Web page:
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        Published on April 16, 2019

        How Self Care Can Help You Live Your Best Life

        How Self Care Can Help You Live Your Best Life

        When was the last time you did something for yourself?

        Whether it was deciding to treat yourself with a little something or travel for some R&R, how often do you practice self-care?

        Well, as good as above sounds, there’s a common misconception that many of us have about self-care: that it’s only about indulgence and enjoyment.

        However, self-care goes far beyond indulgence. It’s actually about respecting your mind and body, understanding its limits, and being able to take care of every part of yourself, in a holistic way.

        And, you really don’t have to go to extreme measures or do anything specific–like meditating or following a plant based diet–in order to practice self-care. You just have to make sure that what you’re doing is in your best interests.

        So how can you make that happen?

        Below are a few proven methods that will help you become a better version of you. Follow through with these regularly and you’ll be well on your way to living your very best life.

        Listen to Yourself

        The bulk of self-care is knowing yourself.

        This means knowing your body’s limitations, and being in tune with your feelings, emotions and thoughts. So it’s important, then, to know who you are and what you want to do in life, in order to truly say that you know yourself. 

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        What is your purpose?

        Have you ever thought about this question?

        Your purpose doesn’t have to remain the same throughout your life. What you found a purpose in at age 19 would likely be different at age 49.

        In your current situation, think about the different roles that you have – as a working professional, a spouse, a partner, a parent, etc.

        Do you feel like you are fulfilling your purpose through any of these roles?

        All you have to do is ensure that what you’re chasing is meaningful to you; this will bring focus and motivation as you strive to achieve your goals.

        If you have your purpose defined, then that’s awesome! You know what drives you and why.

        But, if you don’t feel like you have a purpose nailed down, it’s good to start by asking why.

        For example, why are you working in your particular job or industry? If the reason is vague or unclear, then your motivational energy will be the same. In which case, you may find yourself not having a direction for where you’re headed in life.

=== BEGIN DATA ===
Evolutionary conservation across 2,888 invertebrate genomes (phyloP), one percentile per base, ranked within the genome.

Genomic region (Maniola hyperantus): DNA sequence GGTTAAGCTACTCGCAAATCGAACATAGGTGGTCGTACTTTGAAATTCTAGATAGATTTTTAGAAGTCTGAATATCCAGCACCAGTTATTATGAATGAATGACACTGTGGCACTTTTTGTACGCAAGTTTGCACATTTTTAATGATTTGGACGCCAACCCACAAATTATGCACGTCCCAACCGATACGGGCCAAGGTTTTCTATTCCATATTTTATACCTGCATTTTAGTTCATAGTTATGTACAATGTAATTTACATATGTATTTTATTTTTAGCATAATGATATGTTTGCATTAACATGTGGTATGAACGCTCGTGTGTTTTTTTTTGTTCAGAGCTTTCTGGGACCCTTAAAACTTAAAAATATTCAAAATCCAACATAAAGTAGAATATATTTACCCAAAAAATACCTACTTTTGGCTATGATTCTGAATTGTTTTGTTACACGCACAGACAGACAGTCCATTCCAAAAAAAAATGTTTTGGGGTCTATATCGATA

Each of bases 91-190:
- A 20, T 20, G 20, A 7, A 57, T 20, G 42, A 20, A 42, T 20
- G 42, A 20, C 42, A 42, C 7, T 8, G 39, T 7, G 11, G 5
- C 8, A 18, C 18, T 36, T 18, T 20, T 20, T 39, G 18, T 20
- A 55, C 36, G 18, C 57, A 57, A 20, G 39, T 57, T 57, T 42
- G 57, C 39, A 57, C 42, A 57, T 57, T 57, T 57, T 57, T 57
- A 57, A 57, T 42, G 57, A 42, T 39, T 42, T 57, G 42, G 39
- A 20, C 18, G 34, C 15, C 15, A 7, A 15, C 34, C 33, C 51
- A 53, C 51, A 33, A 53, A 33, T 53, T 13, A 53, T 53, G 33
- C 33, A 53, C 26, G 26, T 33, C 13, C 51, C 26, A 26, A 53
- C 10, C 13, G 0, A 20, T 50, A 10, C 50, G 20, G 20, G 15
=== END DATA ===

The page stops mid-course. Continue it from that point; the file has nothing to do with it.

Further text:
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        If you’d like to learn more about finding your purpose, then I recommend you check out this article:

        How to Get Motivated and Be Happy Every Day When You Wake Up

        Seek Out Continuous Education

        Now, this may seem less common when you think of self-care, but lifelong learning is incredibly useful and an important component of taking care of yourself.

        It’s Super Practical

        Lifelong learning is extremely practical these days and does not require as much effort as it may have in the past. Long gone are the days when you could only find information on something by visiting a library. In this day of the internet, anything you can imagine is at your fingertips.

        You don’t need to physically go to a learning institution to learn. You can watch Youtube videos to learn new skills, take online courses to earn a degree, and scroll through an endless amount of articles, books and journals from reputable news and informative sites.

        When you’re constantly pushing yourself to learn and take up new things, your mental health also improves. Research shows that an active and engaged mind is responsible for diminishing age-related memory loss and improves overall cognitive abilities.

        Your Confidence Will Skyrocket

        You’ll also have improved self worth as it teaches you to step outside of your comfort zone, which will undoubtedly improve your confidence.

        You’ll also connect better with others by expanding your knowledge base. Learning exposes you to a multitude of new ideas and perspectives that you may have otherwise never considered. This also increases your adaptability. Whether it’s at work or just wanting to adapt to society, your peers, and loved ones, life long learning prepares you to take on new challenges.

        You’ll Be More Desired in the Job Market

        Another obvious reason for continuous education, is that your employability will also increase.